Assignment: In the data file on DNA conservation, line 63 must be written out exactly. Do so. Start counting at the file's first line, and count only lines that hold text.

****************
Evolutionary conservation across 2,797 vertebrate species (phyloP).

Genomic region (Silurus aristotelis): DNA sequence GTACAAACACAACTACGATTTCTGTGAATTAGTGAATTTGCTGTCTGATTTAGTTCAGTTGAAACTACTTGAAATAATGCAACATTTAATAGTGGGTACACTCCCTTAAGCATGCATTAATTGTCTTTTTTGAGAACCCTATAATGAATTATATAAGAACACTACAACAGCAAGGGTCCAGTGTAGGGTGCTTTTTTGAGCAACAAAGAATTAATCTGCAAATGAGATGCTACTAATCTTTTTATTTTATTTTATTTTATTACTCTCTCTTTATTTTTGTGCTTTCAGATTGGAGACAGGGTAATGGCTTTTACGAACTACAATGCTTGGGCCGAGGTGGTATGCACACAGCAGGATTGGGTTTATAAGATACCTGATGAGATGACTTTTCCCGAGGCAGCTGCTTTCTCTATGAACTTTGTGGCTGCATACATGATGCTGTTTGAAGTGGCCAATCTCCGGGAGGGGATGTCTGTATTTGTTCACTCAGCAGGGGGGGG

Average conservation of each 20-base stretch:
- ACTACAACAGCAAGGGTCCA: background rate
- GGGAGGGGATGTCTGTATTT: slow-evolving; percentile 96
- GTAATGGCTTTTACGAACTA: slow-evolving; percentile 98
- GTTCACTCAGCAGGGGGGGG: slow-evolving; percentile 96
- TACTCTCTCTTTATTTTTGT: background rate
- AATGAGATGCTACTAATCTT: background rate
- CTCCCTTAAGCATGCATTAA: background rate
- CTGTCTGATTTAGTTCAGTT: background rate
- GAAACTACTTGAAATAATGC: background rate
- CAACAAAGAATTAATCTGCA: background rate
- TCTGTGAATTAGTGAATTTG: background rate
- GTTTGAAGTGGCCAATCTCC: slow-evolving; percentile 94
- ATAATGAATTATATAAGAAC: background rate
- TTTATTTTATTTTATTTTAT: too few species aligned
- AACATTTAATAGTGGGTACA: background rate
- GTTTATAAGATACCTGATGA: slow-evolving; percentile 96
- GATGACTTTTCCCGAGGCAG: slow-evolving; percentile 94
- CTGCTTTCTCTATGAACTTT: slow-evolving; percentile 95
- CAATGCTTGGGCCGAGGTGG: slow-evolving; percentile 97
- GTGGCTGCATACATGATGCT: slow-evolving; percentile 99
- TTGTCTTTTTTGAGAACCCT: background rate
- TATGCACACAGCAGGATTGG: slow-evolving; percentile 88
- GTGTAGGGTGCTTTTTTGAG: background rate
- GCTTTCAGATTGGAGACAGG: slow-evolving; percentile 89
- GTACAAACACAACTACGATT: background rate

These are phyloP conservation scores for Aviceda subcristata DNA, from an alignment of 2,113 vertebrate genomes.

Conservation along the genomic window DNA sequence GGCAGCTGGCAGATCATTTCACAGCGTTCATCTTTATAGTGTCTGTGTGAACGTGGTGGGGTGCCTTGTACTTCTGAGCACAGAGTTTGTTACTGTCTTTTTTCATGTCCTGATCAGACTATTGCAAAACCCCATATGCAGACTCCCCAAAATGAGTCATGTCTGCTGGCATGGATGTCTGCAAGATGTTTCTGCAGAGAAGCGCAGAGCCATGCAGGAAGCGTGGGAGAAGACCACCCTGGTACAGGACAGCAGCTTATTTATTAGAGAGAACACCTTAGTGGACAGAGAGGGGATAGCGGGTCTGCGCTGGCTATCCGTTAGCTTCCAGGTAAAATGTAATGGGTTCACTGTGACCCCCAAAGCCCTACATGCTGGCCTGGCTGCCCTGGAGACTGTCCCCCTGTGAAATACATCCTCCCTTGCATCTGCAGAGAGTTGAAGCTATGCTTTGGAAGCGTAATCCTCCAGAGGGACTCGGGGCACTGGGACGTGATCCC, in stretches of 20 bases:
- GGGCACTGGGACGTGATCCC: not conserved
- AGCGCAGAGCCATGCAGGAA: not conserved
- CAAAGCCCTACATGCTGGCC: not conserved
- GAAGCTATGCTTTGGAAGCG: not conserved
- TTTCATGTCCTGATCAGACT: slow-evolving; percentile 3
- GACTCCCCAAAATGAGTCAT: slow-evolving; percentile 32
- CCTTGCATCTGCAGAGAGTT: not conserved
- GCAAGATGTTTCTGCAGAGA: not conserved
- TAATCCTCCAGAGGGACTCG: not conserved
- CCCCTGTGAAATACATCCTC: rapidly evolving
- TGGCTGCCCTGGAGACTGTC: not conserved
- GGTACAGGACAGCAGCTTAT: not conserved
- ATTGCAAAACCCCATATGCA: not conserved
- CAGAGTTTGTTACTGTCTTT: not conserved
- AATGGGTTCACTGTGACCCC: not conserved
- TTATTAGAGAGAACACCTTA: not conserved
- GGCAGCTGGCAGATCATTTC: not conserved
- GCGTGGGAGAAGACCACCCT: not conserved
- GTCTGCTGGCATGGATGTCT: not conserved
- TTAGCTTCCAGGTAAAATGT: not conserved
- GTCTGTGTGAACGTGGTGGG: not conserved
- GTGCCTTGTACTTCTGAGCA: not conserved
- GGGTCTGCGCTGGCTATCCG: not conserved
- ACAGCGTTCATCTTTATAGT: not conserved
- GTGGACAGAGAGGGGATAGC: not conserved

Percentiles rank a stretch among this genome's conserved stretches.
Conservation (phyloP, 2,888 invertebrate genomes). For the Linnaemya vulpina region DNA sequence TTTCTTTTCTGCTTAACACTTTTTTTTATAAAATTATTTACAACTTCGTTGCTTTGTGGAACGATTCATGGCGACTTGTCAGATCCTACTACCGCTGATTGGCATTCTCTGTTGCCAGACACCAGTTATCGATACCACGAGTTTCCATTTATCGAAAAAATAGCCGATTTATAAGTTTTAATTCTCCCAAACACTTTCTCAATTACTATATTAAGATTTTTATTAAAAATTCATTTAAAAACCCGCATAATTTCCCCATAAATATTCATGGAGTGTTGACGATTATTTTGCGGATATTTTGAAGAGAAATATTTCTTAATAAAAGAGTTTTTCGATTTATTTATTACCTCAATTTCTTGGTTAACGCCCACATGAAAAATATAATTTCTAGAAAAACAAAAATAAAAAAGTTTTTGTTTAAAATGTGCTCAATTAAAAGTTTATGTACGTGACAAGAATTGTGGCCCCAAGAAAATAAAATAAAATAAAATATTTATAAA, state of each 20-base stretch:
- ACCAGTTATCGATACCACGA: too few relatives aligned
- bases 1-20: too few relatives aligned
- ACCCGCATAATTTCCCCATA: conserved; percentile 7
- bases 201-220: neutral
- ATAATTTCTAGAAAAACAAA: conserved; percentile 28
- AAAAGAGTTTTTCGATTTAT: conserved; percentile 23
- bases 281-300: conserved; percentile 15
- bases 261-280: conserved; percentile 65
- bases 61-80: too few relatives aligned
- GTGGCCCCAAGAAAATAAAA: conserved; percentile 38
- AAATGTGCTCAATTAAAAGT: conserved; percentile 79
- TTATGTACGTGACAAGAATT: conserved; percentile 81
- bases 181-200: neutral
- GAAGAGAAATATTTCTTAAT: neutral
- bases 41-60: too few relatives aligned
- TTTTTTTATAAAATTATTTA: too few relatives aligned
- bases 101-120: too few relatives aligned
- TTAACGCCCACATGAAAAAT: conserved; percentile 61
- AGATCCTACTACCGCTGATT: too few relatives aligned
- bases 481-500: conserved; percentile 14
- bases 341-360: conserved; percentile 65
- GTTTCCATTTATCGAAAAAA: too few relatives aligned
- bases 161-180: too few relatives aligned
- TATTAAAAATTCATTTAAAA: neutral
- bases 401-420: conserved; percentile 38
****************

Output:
- AAAAGAGTTTTTCGATTTAT: conserved; percentile 23